Unorganised workers are people who are deprived of various benefits like pension benefits, maternity leave, provident fund, gratuity etc. They work on daily basis or hourly basis in the organisation. The size of Unorganised Workers in India is enormous. These workers work in a very unhygienic and overcrowded conditions where there is no sanitation and water facility. They live in a very congested accommodations. Their nature of work is also temporary (i. e) their job is unstable, casual and scattered. Moreover most of these workers are unaware of their occupational hazards. Most of them are illiterate. They work in extreme environment and temperature which adversely affects their health. These workers are also not adequately protected by labour laws. These workers come from a very poor economic background and are victims of ill-treatment, exploitation and deprivation. Women and children are the most affected workforces amongst them. Moreover study shows that most of the time women workers in an unorganised sectors are victims of sexual exploitation for which they cannot complaint because of their poor economic background and societal constraints. Children workers are also abused not only physically but mentally.

The Ministry of Labour, Government of India has categorized the unorganised workers into four groups viz:-

Occupation :- Occupational unorganised workers are those who are engaged in agricultural activities as small, marginal farmers, beedi rolling, labelling, packing, animal husbandry, building and construction workers etc.

Nature of employment :- In terms of nature of employment unorganised workers are those who are attached as agricultural labourers, bonded labourers, migrant workers, contact and casual workers.

Specially distressed categories :- Under this category unorganised workers are those workers who are toddy tappers, scavengers, carriers of loads by head, drivers of animal vehicles, persons engaged in loading and unloading activities.

Service categories :- The unorganised workers in terms of service categories are those labourers who are midwives, domestic workers, fishermen, women labourers, barbers, vegetable & fruit vendors, newspaper vendors etc.[8]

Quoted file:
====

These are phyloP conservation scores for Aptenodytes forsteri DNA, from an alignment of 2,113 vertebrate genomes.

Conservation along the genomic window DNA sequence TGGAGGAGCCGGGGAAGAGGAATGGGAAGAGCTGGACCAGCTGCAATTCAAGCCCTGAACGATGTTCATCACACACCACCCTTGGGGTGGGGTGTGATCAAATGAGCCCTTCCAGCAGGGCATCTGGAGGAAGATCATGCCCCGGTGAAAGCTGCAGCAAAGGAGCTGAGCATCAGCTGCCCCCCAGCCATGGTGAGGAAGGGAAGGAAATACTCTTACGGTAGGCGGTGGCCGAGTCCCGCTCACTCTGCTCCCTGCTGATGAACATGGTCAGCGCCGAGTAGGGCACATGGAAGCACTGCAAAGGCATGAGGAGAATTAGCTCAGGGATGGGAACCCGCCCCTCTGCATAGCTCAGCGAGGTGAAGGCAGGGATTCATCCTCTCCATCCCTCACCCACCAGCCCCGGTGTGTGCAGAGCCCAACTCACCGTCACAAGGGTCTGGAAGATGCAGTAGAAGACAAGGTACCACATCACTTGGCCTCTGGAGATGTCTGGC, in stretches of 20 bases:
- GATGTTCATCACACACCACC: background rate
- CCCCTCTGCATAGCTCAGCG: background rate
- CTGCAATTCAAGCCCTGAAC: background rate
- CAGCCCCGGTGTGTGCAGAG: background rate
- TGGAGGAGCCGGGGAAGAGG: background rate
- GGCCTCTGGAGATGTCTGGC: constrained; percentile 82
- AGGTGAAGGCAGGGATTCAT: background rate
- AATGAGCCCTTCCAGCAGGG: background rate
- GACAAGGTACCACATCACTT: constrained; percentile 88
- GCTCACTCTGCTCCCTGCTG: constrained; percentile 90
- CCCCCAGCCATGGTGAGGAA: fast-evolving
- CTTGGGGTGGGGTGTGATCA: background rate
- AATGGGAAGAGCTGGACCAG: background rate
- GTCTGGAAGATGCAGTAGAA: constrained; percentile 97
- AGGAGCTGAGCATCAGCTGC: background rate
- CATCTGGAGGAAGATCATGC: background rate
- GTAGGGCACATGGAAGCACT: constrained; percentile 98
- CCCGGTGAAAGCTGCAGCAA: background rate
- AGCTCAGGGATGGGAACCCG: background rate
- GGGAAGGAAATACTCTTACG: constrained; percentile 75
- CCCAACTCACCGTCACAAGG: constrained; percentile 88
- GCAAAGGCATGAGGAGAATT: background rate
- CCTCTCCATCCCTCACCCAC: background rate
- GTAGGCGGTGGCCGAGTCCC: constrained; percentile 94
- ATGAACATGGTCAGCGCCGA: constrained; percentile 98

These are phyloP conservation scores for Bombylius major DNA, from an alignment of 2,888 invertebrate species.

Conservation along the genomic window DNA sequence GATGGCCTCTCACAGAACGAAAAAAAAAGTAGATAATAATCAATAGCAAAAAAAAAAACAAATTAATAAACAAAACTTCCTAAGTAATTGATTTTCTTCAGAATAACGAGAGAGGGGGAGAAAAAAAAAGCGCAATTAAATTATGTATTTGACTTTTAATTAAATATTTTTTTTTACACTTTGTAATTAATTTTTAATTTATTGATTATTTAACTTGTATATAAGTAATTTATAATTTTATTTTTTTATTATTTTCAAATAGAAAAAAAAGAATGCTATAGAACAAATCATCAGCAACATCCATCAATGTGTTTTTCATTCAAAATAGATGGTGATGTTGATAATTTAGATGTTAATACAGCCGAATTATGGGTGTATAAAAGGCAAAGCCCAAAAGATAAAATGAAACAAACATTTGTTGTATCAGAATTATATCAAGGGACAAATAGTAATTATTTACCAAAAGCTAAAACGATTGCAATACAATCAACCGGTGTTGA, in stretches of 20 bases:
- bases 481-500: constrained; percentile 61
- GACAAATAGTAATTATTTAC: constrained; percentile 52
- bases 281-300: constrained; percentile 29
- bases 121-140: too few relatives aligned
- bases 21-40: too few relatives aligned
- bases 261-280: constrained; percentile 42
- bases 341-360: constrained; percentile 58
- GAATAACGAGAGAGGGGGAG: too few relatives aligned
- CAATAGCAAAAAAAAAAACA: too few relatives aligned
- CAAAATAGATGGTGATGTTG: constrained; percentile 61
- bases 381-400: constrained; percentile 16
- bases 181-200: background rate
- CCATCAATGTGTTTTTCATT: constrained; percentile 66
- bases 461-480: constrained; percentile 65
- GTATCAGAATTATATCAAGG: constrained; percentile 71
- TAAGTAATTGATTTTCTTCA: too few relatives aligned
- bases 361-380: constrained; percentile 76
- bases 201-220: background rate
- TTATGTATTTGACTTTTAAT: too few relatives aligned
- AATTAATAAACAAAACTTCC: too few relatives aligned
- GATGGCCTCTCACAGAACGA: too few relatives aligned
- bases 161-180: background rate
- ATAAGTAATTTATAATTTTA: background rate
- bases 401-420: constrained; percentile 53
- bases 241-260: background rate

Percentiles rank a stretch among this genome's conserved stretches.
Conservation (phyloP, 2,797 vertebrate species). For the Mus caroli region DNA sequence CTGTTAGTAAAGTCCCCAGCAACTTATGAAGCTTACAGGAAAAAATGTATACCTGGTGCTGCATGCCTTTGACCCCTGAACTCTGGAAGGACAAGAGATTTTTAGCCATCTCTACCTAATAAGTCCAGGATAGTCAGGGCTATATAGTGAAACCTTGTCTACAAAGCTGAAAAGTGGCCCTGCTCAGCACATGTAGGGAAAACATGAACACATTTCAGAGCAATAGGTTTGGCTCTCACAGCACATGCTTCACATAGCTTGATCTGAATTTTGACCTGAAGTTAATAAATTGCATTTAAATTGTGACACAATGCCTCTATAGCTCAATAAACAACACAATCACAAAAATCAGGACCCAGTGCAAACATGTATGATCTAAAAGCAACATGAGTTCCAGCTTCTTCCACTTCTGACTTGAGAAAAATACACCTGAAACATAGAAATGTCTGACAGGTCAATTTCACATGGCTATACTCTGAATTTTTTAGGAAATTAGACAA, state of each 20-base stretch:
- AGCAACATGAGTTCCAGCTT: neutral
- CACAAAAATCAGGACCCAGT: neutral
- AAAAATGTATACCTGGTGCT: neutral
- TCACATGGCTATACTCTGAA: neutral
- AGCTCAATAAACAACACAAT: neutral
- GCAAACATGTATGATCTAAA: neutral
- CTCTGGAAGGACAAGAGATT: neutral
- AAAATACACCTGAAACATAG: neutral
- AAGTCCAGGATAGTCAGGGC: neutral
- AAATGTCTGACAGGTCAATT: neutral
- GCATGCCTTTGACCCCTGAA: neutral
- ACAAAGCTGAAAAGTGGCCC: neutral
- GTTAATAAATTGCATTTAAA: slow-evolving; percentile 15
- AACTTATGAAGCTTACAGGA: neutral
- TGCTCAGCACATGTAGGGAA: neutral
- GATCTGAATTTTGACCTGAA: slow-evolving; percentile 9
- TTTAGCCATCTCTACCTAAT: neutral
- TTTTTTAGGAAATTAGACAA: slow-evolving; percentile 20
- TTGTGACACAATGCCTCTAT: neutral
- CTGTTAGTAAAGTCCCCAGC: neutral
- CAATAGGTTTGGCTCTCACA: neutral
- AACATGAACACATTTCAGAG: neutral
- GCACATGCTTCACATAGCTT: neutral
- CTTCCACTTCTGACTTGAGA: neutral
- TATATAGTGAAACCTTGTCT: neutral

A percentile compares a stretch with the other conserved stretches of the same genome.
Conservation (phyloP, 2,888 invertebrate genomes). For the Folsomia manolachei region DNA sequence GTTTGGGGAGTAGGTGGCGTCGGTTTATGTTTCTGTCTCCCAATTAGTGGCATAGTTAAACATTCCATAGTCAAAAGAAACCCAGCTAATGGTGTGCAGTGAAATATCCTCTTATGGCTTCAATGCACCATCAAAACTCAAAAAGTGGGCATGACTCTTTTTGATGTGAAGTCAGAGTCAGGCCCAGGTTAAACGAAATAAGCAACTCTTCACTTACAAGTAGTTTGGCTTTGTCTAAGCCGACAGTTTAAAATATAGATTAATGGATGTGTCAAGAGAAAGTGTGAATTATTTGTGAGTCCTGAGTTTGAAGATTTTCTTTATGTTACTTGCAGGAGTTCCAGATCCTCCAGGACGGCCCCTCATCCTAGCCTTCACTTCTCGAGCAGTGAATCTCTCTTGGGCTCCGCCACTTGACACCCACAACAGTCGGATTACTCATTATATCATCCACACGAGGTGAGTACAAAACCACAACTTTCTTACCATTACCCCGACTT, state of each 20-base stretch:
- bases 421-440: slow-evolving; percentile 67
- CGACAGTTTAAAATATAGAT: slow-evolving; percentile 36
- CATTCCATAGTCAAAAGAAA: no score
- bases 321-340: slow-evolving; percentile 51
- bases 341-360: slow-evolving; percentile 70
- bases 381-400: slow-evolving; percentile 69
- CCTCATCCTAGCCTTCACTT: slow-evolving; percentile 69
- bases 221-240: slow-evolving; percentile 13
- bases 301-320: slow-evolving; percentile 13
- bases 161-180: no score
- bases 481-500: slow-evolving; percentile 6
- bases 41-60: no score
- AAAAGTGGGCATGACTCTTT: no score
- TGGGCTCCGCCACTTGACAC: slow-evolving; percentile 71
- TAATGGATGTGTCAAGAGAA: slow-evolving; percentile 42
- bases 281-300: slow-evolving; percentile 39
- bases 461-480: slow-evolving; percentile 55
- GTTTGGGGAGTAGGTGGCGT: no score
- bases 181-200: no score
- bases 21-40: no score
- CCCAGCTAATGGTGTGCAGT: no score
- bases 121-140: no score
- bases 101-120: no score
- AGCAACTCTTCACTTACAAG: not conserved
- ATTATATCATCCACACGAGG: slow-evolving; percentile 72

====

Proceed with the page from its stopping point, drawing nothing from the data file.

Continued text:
Challenges Faced By Unorganised Workers

We know that in India almost 90% of workforce is working in unorganised sectors. Though unorganised workers engaged in unorganised sectors contributes maximum to the economy however they faces numerous challenges. Some of the challenges can be summarized as follows:-

Job Insecurity :- Insecurity of work makes unorganised workers depend on various jobs. Moreover employment opportunities for unorganised workers is also affected by factors such as climate change, location etc. Agriculture sector for example in India is highly irregular and unassured due to non availability of work around the year, hence workers are engaged only for 3 months and are unemployed rest of the months or search for alternative jobs in order to sustain and earn their livelihood.

Minimum Wages :- Section 2(h) of Minimum Wages Act 1948 defines the term Wages, which means remuneration capable of being expressed in terms of money which would if the term of the contract of employment express or implied were fulfilled be payable to a person employed in respect of his employment. Though the Act defines the term wages, however the workers are deprived of basic minimum wages in most of the cases. The Apex Court in Peoples’ Union for Democratic Rights v. Union of India held that even if poverty forces anyone to work for minimum wage, Article 23 prohibits employing workers for wages below the statutory minimum level as it results in forced labour.

Long working hours :- In India unfortunately it is a standard procedure that unorganised sectors have long working hours which violates labour and regulatory norms. For example in agriculture sector there is no fixed working hours and there is no laws to regulate these working hours. Moreover most of the workers are illiterate and are dependent on the wages given by the employer for their livelihood and hence are exploited to work for extra hours, which in turn affects their health mentally and physically.